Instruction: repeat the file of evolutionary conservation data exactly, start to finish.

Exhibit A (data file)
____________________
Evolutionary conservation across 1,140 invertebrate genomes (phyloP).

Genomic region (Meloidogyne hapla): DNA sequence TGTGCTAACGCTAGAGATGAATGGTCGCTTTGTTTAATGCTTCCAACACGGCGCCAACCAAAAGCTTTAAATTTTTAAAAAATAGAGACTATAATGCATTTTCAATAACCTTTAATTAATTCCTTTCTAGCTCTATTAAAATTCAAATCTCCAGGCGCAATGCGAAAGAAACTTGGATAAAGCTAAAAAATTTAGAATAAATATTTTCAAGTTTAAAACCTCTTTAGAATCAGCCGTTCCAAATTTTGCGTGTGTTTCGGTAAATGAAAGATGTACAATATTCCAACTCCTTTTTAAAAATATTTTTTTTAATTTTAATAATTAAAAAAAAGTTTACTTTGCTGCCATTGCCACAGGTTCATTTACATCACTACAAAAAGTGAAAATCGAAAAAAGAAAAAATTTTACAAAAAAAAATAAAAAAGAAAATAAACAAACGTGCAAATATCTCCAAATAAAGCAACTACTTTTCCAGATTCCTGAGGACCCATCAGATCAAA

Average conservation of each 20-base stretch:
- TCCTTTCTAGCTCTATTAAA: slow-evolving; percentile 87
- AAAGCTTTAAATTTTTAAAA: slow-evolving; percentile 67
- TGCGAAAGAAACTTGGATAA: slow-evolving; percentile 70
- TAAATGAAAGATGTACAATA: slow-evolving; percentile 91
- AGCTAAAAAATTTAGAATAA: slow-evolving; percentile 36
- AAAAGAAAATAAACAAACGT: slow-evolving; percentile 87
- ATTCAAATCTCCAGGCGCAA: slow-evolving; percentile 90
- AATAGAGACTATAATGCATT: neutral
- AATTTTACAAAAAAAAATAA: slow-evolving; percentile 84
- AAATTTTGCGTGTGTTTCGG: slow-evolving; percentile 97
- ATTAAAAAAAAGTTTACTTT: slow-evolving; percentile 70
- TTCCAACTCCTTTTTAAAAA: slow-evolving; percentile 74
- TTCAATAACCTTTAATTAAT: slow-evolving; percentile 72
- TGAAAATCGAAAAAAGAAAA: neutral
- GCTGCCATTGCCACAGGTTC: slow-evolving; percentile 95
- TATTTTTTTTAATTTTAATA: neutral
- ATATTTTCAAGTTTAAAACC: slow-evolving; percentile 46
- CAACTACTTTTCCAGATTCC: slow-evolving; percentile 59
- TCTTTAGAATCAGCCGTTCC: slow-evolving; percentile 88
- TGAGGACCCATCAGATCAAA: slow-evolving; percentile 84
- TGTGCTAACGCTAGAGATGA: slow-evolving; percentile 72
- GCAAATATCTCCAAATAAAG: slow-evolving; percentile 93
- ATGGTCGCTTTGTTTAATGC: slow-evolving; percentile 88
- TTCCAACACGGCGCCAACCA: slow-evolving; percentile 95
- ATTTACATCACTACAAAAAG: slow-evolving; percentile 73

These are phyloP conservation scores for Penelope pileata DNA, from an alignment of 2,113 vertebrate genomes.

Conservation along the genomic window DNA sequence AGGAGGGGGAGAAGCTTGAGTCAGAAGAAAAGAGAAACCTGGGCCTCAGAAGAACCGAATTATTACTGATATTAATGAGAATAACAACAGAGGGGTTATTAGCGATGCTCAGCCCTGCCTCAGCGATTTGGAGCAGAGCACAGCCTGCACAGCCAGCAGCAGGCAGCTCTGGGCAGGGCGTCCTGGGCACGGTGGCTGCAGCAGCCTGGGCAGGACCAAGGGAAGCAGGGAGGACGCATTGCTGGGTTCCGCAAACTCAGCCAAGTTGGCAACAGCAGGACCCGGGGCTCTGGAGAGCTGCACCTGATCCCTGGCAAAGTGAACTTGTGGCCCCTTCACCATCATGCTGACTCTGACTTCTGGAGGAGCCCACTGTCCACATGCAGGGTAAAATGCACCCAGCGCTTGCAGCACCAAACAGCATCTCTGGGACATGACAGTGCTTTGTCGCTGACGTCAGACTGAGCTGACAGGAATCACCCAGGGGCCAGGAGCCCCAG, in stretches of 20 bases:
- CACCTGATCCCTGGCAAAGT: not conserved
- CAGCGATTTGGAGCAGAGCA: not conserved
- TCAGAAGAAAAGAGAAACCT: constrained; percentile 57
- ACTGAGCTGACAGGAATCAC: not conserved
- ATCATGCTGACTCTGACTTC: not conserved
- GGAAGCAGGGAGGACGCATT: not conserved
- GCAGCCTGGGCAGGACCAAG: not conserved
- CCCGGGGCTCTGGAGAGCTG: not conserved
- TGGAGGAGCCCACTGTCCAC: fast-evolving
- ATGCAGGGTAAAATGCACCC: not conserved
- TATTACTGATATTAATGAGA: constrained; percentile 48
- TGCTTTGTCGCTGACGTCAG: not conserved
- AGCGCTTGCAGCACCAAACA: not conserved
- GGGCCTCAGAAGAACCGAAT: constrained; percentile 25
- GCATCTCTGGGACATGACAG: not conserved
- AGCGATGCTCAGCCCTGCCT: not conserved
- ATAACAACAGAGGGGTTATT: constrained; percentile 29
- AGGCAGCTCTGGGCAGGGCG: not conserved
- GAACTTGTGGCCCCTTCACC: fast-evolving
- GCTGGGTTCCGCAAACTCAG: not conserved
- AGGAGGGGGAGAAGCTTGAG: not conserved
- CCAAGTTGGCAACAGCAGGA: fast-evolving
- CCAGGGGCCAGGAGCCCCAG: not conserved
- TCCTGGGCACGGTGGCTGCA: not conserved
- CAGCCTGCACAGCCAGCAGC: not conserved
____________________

Evolutionary conservation across 1,140 invertebrate genomes (phyloP).

Genomic region (Meloidogyne hapla): DNA sequence TGTGCTAACGCTAGAGATGAATGGTCGCTTTGTTTAATGCTTCCAACACGGCGCCAACCAAAAGCTTTAAATTTTTAAAAAATAGAGACTATAATGCATTTTCAATAACCTTTAATTAATTCCTTTCTAGCTCTATTAAAATTCAAATCTCCAGGCGCAATGCGAAAGAAACTTGGATAAAGCTAAAAAATTTAGAATAAATATTTTCAAGTTTAAAACCTCTTTAGAATCAGCCGTTCCAAATTTTGCGTGTGTTTCGGTAAATGAAAGATGTACAATATTCCAACTCCTTTTTAAAAATATTTTTTTTAATTTTAATAATTAAAAAAAAGTTTACTTTGCTGCCATTGCCACAGGTTCATTTACATCACTACAAAAAGTGAAAATCGAAAAAAGAAAAAATTTTACAAAAAAAAATAAAAAAGAAAATAAACAAACGTGCAAATATCTCCAAATAAAGCAACTACTTTTCCAGATTCCTGAGGACCCATCAGATCAAA

Average conservation of each 20-base stretch:
- TCCTTTCTAGCTCTATTAAA: slow-evolving; percentile 87
- AAAGCTTTAAATTTTTAAAA: slow-evolving; percentile 67
- TGCGAAAGAAACTTGGATAA: slow-evolving; percentile 70
- TAAATGAAAGATGTACAATA: slow-evolving; percentile 91
- AGCTAAAAAATTTAGAATAA: slow-evolving; percentile 36
- AAAAGAAAATAAACAAACGT: slow-evolving; percentile 87
- ATTCAAATCTCCAGGCGCAA: slow-evolving; percentile 90
- AATAGAGACTATAATGCATT: neutral
- AATTTTACAAAAAAAAATAA: slow-evolving; percentile 84
- AAATTTTGCGTGTGTTTCGG: slow-evolving; percentile 97
- ATTAAAAAAAAGTTTACTTT: slow-evolving; percentile 70
- TTCCAACTCCTTTTTAAAAA: slow-evolving; percentile 74
- TTCAATAACCTTTAATTAAT: slow-evolving; percentile 72
- TGAAAATCGAAAAAAGAAAA: neutral
- GCTGCCATTGCCACAGGTTC: slow-evolving; percentile 95
- TATTTTTTTTAATTTTAATA: neutral
- ATATTTTCAAGTTTAAAACC: slow-evolving; percentile 46
- CAACTACTTTTCCAGATTCC: slow-evolving; percentile 59
- TCTTTAGAATCAGCCGTTCC: slow-evolving; percentile 88
- TGAGGACCCATCAGATCAAA: slow-evolving; percentile 84
- TGTGCTAACGCTAGAGATGA: slow-evolving; percentile 72
- GCAAATATCTCCAAATAAAG: slow-evolving; percentile 93
- ATGGTCGCTTTGTTTAATGC: slow-evolving; percentile 88
- TTCCAACACGGCGCCAACCA: slow-evolving; percentile 95
- ATTTACATCACTACAAAAAG: slow-evolving; percentile 73

These are phyloP conservation scores for Penelope pileata DNA, from an alignment of 2,113 vertebrate genomes.

Conservation along the genomic window DNA sequence AGGAGGGGGAGAAGCTTGAGTCAGAAGAAAAGAGAAACCTGGGCCTCAGAAGAACCGAATTATTACTGATATTAATGAGAATAACAACAGAGGGGTTATTAGCGATGCTCAGCCCTGCCTCAGCGATTTGGAGCAGAGCACAGCCTGCACAGCCAGCAGCAGGCAGCTCTGGGCAGGGCGTCCTGGGCACGGTGGCTGCAGCAGCCTGGGCAGGACCAAGGGAAGCAGGGAGGACGCATTGCTGGGTTCCGCAAACTCAGCCAAGTTGGCAACAGCAGGACCCGGGGCTCTGGAGAGCTGCACCTGATCCCTGGCAAAGTGAACTTGTGGCCCCTTCACCATCATGCTGACTCTGACTTCTGGAGGAGCCCACTGTCCACATGCAGGGTAAAATGCACCCAGCGCTTGCAGCACCAAACAGCATCTCTGGGACATGACAGTGCTTTGTCGCTGACGTCAGACTGAGCTGACAGGAATCACCCAGGGGCCAGGAGCCCCAG, in stretches of 20 bases:
- CACCTGATCCCTGGCAAAGT: not conserved
- CAGCGATTTGGAGCAGAGCA: not conserved
- TCAGAAGAAAAGAGAAACCT: constrained; percentile 57
- ACTGAGCTGACAGGAATCAC: not conserved
- ATCATGCTGACTCTGACTTC: not conserved
- GGAAGCAGGGAGGACGCATT: not conserved
- GCAGCCTGGGCAGGACCAAG: not conserved
- CCCGGGGCTCTGGAGAGCTG: not conserved
- TGGAGGAGCCCACTGTCCAC: fast-evolving
- ATGCAGGGTAAAATGCACCC: not conserved
- TATTACTGATATTAATGAGA: constrained; percentile 48
- TGCTTTGTCGCTGACGTCAG: not conserved
- AGCGCTTGCAGCACCAAACA: not conserved
- GGGCCTCAGAAGAACCGAAT: constrained; percentile 25
- GCATCTCTGGGACATGACAG: not conserved
- AGCGATGCTCAGCCCTGCCT: not conserved
- ATAACAACAGAGGGGTTATT: constrained; percentile 29
- AGGCAGCTCTGGGCAGGGCG: not conserved
- GAACTTGTGGCCCCTTCACC: fast-evolving
- GCTGGGTTCCGCAAACTCAG: not conserved
- AGGAGGGGGAGAAGCTTGAG: not conserved
- CCAAGTTGGCAACAGCAGGA: fast-evolving
- CCAGGGGCCAGGAGCCCCAG: not conserved
- TCCTGGGCACGGTGGCTGCA: not conserved
- CAGCCTGCACAGCCAGCAGC: not conserved